A large number of Black immigrants come to the United States through diversity visas, which are issued to nations underrepresented in the United States. The Diversity Visa program was created in 1990 by a bipartisan agreement to encourage immigrants from underrepresented countries.
It provides an opportunity for a limited number of immigrants from countries with historically low immigration rates to come to the United States. Current immigration policies favor people who have close relationships with family or employers, which led to the creation of diversity immigration visas as a way to stimulate immigration from parts of the world that are under-represented in the U.S. As a result, Mexico, India, China, and other countries sending large numbers of immigrants to the United States have no eligibility.
People from countries eligible for the diversity visa enter what is commonly called the diversity lottery.
The yearly number of immigration visas “green cards” offered through the program is capped at 55,000, with 5,000 of those going to beneficiaries of the Nicaraguan Adjustment and Central Diversity visa winners that make up about 4% of all legal permanent resident admissions. An allotment of nearly 46% of diversity visas have been received according to a report created by the Black Alliance for Just Immigration. The same report also suggests that the diversity visa has contributed to the high education background of Black immigrants because of the educational requirement of the visa.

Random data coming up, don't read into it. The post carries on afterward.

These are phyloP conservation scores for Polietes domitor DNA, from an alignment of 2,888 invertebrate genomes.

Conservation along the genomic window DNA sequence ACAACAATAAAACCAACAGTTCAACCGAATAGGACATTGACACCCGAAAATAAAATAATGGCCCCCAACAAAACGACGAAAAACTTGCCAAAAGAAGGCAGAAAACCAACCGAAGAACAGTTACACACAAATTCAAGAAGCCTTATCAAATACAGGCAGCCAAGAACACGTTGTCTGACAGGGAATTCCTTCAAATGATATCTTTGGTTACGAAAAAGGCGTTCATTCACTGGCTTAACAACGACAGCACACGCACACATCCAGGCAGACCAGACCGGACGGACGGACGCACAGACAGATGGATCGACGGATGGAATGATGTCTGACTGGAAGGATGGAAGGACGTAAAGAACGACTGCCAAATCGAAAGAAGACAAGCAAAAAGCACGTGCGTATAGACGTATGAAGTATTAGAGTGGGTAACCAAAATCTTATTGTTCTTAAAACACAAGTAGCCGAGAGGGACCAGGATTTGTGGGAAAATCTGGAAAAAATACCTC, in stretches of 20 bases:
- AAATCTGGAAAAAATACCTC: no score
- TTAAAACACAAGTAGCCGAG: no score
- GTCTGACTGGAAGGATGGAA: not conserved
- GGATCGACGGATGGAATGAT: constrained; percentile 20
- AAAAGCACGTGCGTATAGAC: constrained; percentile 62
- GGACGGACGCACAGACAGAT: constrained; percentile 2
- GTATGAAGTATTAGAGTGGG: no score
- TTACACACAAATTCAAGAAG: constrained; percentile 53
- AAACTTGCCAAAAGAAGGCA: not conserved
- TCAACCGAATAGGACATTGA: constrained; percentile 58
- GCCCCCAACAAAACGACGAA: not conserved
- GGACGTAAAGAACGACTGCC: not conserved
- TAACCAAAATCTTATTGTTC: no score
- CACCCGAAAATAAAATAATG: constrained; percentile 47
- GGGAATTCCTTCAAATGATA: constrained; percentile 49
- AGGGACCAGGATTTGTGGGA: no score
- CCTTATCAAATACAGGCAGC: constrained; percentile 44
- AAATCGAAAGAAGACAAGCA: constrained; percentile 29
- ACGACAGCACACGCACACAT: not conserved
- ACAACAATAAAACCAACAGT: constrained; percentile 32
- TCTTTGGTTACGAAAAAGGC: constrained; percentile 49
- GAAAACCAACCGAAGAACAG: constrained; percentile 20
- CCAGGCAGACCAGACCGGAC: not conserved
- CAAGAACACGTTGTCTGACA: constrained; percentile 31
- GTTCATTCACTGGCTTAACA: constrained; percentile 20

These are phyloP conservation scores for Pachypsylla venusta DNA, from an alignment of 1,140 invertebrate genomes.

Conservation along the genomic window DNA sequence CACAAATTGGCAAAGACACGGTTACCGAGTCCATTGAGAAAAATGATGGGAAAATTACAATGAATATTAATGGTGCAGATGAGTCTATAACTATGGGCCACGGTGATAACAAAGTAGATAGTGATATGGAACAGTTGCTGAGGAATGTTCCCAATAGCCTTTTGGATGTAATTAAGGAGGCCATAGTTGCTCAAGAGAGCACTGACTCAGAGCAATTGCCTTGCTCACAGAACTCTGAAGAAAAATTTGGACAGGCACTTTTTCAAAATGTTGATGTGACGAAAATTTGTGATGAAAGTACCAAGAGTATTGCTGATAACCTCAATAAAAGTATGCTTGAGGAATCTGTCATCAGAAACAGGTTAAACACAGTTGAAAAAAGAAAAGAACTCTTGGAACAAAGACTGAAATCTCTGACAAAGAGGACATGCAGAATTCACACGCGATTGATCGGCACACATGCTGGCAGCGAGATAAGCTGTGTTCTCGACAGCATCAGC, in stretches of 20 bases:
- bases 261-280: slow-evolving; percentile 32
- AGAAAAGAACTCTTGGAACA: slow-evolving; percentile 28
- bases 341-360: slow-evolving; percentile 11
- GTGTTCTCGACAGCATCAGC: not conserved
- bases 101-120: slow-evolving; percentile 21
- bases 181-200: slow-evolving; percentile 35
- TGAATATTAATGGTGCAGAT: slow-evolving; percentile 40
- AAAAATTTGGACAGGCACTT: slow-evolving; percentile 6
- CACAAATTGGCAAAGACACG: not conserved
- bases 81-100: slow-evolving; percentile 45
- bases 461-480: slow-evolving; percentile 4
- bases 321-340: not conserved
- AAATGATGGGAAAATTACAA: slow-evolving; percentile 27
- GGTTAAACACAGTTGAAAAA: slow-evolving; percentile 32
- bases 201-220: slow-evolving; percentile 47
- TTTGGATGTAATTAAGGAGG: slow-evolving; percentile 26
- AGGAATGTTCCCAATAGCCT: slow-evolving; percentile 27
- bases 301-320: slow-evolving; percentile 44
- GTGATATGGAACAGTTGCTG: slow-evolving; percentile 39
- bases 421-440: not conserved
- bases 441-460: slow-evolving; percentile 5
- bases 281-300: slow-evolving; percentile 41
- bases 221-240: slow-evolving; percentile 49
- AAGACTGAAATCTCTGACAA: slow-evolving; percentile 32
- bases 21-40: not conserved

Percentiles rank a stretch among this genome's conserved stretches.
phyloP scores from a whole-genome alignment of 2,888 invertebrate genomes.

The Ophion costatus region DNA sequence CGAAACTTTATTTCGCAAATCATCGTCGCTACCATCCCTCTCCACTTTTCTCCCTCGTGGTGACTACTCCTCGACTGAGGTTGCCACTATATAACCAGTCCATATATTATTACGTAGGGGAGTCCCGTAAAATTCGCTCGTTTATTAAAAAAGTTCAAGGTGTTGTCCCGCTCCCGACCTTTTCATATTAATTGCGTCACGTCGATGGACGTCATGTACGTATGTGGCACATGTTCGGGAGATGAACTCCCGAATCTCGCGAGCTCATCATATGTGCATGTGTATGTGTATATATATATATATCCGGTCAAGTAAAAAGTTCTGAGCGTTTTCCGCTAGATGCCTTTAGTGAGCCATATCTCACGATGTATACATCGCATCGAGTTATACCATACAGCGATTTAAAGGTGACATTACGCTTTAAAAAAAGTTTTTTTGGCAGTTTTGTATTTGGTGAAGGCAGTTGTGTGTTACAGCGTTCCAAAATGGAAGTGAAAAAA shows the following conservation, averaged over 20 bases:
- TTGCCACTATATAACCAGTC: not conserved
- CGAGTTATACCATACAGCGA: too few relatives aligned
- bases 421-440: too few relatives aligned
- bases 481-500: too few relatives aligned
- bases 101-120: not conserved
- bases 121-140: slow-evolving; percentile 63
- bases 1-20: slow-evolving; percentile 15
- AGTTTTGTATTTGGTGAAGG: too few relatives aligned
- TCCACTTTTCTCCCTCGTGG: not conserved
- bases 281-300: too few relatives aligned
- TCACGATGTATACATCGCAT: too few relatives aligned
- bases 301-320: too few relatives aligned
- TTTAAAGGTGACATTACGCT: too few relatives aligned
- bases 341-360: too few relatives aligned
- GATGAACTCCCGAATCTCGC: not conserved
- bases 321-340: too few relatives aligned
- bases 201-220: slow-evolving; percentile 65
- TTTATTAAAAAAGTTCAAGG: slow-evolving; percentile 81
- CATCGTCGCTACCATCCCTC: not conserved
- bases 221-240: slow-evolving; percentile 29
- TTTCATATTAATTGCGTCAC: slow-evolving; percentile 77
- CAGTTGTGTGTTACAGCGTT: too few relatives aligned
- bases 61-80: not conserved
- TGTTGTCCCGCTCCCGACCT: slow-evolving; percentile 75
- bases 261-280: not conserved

Eligibility and registration period are published annually at https://travel.state.gov/. The applicant must show that they have:
- Passed a thorough security and criminal background check, has
- Either a high-school education or the equivalent,
- And at least two years of work experience in an occupation that requires at least two years of training or experience.
Thousands of individuals apply every year for the diversity visas. The lottery is conducted following the close of the registration period. A winner of the diversity visa program must act quickly as the visa must be issued by the end of the fiscal year and more winners are selected than the number of visas allotted. Thus, you could be a winner and not receive the visa.
Aside from the tenuous selection process, the Trump administration attacked the diversity visa program as well. The administration’s goal was to re-allocate the visas to other immigration options like family and employment.
As a result of Visa bans, the Trump Administration disrupted the visa process for thousands of winners who are either no longer eligible or near losing their chances to receive the visa. There are thousands who are suing the government over the issue.
Next week we will share some of the stories of Black Diversity Visa winners in limbo.